Jaime Cámara Creixell, managing director of Petstar SA de CV, of Mexico City, Latin America's largest PET recycler, pointed out in a subsequent letter published by De la Tijera, that Suárez and other distributors should "have the courage to acknowledge the incompatibility between plastic biodegrading and recycling."

He urged companies interested in sustainability and whose products contain biodegrading materials to add a label reading "This product is degradable and therefore is NOT compatible with recycling" to their packaging

By doing this, Cámara wrote, "the very large and very valuable flow of recyclable plastic materials will not be contaminated."

Suárez was an unsuccessful candidate for the presidency of Mexico's Asociación Nacional de Industrias del Plástico AC (Anipac) in 2012. De la Tijera was Anipac's president for two years, from the spring of 2006.


Comments

Debate over biodegradable additives vs. recycling boils over in Mexico

By Stephen Downer
Correspondent

Published: April 25, 2013 12:53 pm ET
Updated: April 26, 2013 12:34 pm ET

Post Your Comments


Back to story


More stories

Image

Dunkin' Donuts looking at PP to replace foam cups

September 19, 2014 3:22 pm ET

Dunkin' Donuts is testing a new polypropylene coffee cup that the company believes could help boost recycling.    More

Image

Foster building medical polymers plant

September 19, 2014 1:39 pm ET

Foster Delivery Science is investing $8 million in a new plant in Putnam, Conn., for production of medical polymer blends, as well as rods, film or...    More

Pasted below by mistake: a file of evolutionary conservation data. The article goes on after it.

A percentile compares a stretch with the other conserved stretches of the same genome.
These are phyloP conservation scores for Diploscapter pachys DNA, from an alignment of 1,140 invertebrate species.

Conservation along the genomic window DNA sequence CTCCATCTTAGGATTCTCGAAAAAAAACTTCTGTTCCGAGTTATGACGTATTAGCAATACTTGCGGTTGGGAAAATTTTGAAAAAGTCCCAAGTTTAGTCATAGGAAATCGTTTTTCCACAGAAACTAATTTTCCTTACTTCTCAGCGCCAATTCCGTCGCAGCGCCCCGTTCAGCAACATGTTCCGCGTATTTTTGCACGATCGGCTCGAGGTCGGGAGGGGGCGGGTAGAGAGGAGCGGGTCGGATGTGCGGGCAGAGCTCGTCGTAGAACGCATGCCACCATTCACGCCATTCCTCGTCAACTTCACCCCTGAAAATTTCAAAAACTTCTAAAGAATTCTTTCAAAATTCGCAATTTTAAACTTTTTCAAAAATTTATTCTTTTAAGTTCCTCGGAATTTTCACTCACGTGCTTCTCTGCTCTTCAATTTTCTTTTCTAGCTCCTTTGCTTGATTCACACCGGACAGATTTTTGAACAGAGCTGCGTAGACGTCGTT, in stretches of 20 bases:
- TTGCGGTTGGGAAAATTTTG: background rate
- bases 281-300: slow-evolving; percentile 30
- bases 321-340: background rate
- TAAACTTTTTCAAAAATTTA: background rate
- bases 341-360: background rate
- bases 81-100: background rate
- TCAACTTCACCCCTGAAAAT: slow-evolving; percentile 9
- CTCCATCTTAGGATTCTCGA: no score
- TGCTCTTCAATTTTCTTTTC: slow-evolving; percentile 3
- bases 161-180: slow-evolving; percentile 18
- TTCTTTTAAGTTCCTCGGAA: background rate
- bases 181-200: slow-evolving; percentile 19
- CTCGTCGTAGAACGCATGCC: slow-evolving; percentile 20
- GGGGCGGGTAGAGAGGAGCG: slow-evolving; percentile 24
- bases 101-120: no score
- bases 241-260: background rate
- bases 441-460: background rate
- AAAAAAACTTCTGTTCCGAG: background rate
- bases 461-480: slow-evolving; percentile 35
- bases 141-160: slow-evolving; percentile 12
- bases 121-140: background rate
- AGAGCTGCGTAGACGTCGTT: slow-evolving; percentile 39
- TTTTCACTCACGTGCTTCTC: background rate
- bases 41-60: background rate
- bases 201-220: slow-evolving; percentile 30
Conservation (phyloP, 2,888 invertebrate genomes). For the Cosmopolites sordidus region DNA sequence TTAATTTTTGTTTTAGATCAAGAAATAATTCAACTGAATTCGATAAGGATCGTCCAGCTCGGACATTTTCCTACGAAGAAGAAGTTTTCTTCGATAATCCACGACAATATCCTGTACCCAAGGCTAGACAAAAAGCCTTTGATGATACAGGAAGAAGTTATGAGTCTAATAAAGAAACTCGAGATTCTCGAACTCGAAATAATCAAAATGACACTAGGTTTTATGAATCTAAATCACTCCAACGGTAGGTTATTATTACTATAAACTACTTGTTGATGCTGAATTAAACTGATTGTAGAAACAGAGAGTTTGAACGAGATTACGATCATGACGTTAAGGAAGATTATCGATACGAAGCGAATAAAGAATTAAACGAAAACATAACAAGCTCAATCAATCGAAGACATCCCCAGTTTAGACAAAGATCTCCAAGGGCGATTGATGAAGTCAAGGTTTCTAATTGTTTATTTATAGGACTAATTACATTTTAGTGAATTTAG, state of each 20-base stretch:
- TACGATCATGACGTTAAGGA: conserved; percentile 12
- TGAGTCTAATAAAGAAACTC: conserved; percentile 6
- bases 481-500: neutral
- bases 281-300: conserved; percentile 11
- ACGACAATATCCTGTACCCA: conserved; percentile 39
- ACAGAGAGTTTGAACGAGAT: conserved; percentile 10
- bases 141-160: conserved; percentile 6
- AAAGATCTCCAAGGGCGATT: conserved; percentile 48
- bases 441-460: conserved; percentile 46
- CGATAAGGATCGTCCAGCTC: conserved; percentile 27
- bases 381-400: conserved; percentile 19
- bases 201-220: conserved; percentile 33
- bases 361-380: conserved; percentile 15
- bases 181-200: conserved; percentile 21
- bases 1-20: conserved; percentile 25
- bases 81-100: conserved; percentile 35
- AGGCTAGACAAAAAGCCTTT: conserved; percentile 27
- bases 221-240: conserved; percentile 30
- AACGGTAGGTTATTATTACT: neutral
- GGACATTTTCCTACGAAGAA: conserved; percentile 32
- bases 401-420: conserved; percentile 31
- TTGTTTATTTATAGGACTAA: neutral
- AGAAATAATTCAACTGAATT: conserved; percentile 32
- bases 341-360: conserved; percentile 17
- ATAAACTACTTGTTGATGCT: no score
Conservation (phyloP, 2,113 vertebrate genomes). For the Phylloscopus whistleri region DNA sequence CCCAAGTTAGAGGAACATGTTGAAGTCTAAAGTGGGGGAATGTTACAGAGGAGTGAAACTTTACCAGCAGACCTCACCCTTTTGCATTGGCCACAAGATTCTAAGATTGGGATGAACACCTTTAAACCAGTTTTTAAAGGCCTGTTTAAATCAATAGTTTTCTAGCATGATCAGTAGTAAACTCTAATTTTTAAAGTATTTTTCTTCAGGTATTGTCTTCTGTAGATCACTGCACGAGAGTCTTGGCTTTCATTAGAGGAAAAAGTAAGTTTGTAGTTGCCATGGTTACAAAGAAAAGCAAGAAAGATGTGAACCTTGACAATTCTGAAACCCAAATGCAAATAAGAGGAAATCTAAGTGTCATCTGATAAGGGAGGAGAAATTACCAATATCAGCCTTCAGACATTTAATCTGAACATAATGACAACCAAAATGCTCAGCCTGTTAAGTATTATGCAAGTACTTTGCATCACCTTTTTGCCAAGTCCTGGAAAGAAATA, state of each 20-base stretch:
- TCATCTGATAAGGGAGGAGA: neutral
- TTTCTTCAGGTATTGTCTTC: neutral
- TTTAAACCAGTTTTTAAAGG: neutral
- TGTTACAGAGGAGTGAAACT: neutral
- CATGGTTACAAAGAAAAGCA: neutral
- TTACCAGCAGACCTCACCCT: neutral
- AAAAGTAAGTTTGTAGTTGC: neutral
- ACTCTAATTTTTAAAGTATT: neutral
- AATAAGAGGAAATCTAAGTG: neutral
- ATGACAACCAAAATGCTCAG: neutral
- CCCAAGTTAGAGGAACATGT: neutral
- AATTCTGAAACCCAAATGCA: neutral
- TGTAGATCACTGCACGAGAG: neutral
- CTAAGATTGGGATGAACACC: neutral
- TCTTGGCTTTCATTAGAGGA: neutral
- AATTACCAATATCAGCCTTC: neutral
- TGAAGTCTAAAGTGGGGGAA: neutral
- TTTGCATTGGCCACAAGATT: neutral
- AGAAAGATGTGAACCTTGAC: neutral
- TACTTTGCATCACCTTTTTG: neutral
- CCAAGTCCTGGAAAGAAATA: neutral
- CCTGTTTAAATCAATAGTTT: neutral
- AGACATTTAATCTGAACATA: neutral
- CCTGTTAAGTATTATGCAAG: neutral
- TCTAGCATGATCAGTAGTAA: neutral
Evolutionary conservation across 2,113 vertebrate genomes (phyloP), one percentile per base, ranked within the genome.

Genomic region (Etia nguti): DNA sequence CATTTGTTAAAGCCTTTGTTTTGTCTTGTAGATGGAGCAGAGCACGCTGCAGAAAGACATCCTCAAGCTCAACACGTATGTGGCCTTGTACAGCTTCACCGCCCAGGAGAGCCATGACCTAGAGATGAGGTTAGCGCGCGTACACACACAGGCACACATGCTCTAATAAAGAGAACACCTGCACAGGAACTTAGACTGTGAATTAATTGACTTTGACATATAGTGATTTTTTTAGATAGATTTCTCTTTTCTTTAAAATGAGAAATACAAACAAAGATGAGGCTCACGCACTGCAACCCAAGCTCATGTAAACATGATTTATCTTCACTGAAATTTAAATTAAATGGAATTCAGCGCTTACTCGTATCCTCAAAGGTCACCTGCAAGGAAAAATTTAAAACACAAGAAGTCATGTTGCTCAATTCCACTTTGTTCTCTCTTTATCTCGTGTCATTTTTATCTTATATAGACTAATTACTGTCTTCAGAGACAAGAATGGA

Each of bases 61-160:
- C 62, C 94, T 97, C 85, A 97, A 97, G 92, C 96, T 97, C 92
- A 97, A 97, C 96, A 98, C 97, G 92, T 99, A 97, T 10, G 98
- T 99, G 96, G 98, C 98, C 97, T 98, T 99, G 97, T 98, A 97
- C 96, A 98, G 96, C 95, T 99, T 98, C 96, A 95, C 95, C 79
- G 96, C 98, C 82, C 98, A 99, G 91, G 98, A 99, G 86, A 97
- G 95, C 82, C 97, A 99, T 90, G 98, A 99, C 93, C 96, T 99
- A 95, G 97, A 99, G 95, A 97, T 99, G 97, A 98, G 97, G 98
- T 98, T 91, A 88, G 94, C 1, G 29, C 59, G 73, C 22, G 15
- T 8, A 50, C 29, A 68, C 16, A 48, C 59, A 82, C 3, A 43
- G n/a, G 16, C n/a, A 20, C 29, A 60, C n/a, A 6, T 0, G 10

Image

BP to restart damaged PTA unit in limited capacity by November

September 19, 2014 10:27 am ET

British Petroleum plc may restart its fire-damaged purified terephthalic acid (PTA) feedstock unit in South Carolina in late October or early...    More

Image

Bayer spinning off plastics business

September 18, 2014 8:49 am ET

Bayer AG will spin off its MaterialScience plastics group into a separate, publicly-traded company within the next 12 to 18 months.    More

Image

Study: 75 percent of Australia's ocean debris is plastic

September 18, 2014 7:48 pm ET

About 75 percent of the trash found in the waters off Australia's beaches is plastic, with most of that coming from local sources rather than sea-born...    More

Market Reports

Plastics Caps & Closures Market Report

The annual recap of top trends and future outlook for the plastics caps & closures market features interviews with industry thought leaders and Bill Wood’s economic forecast of trends in growing end markets. You will also gain insight on trends in caps design, materials, machinery, molds & tooling and reviews of mergers & acquisitions.

Learn more

Shale Gas Market - Analysis of North American Region

This report highlights the impact of shale-based natural gas on the North American plastics market and features an in-depth analysis of production trends in the United States during 2013 and a forecast for 2014 and beyond.

Learn more

Thermoformed Packaging 2014 Market Review & Outlook – North America

This in-depth report analyzes economic and market trends, legislative/regulatory activity impacting supply and demand, business opportunities and threats, materials pricing, manufacturing technology, as well as growth strategies being implemented by thermoformed packaging companies.

Learn more

Upcoming Plastics News Events

January 14, 2015 - January 14, 2015Plastics in Automotive

February 4, 2015 - February 6, 2015Plastics News Executive Forum 2015

More Events